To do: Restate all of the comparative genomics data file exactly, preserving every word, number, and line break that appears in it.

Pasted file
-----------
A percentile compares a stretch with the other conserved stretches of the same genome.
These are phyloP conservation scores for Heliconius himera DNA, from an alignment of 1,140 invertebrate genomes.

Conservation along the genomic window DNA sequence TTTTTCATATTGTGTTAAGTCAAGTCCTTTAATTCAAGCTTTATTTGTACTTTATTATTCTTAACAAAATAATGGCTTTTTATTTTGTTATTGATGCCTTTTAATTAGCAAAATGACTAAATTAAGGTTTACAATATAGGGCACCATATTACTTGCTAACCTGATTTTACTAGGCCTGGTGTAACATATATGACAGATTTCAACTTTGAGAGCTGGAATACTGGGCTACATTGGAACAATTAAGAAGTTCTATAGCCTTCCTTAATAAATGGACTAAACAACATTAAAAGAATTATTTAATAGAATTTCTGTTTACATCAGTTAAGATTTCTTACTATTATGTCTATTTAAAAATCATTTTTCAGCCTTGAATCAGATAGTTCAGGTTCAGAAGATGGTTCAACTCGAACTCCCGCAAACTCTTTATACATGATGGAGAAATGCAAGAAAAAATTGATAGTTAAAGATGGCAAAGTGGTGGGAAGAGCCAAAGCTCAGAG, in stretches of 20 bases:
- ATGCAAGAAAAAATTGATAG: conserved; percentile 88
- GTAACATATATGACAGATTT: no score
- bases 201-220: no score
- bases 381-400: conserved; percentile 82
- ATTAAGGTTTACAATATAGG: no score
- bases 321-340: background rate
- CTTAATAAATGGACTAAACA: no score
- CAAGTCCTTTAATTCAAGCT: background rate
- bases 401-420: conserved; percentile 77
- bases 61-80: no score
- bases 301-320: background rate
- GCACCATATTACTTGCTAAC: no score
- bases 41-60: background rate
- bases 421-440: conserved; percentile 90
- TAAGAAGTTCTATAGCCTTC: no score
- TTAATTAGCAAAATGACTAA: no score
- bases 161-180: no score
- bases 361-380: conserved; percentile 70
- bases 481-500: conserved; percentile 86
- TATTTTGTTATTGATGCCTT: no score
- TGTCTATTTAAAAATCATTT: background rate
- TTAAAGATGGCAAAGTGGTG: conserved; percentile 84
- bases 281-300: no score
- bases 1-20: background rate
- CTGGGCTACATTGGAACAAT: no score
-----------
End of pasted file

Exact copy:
A percentile compares a stretch with the other conserved stretches of the same genome.
These are phyloP conservation scores for Heliconius himera DNA, from an alignment of 1,140 invertebrate genomes.

Conservation along the genomic window DNA sequence TTTTTCATATTGTGTTAAGTCAAGTCCTTTAATTCAAGCTTTATTTGTACTTTATTATTCTTAACAAAATAATGGCTTTTTATTTTGTTATTGATGCCTTTTAATTAGCAAAATGACTAAATTAAGGTTTACAATATAGGGCACCATATTACTTGCTAACCTGATTTTACTAGGCCTGGTGTAACATATATGACAGATTTCAACTTTGAGAGCTGGAATACTGGGCTACATTGGAACAATTAAGAAGTTCTATAGCCTTCCTTAATAAATGGACTAAACAACATTAAAAGAATTATTTAATAGAATTTCTGTTTACATCAGTTAAGATTTCTTACTATTATGTCTATTTAAAAATCATTTTTCAGCCTTGAATCAGATAGTTCAGGTTCAGAAGATGGTTCAACTCGAACTCCCGCAAACTCTTTATACATGATGGAGAAATGCAAGAAAAAATTGATAGTTAAAGATGGCAAAGTGGTGGGAAGAGCCAAAGCTCAGAG, in stretches of 20 bases:
- ATGCAAGAAAAAATTGATAG: conserved; percentile 88
- GTAACATATATGACAGATTT: no score
- bases 201-220: no score
- bases 381-400: conserved; percentile 82
- ATTAAGGTTTACAATATAGG: no score
- bases 321-340: background rate
- CTTAATAAATGGACTAAACA: no score
- CAAGTCCTTTAATTCAAGCT: background rate
- bases 401-420: conserved; percentile 77
- bases 61-80: no score
- bases 301-320: background rate
- GCACCATATTACTTGCTAAC: no score
- bases 41-60: background rate
- bases 421-440: conserved; percentile 90
- TAAGAAGTTCTATAGCCTTC: no score
- TTAATTAGCAAAATGACTAA: no score
- bases 161-180: no score
- bases 361-380: conserved; percentile 70
- bases 481-500: conserved; percentile 86
- TATTTTGTTATTGATGCCTT: no score
- TGTCTATTTAAAAATCATTT: background rate
- TTAAAGATGGCAAAGTGGTG: conserved; percentile 84
- bases 281-300: no score
- bases 1-20: background rate
- CTGGGCTACATTGGAACAAT: no score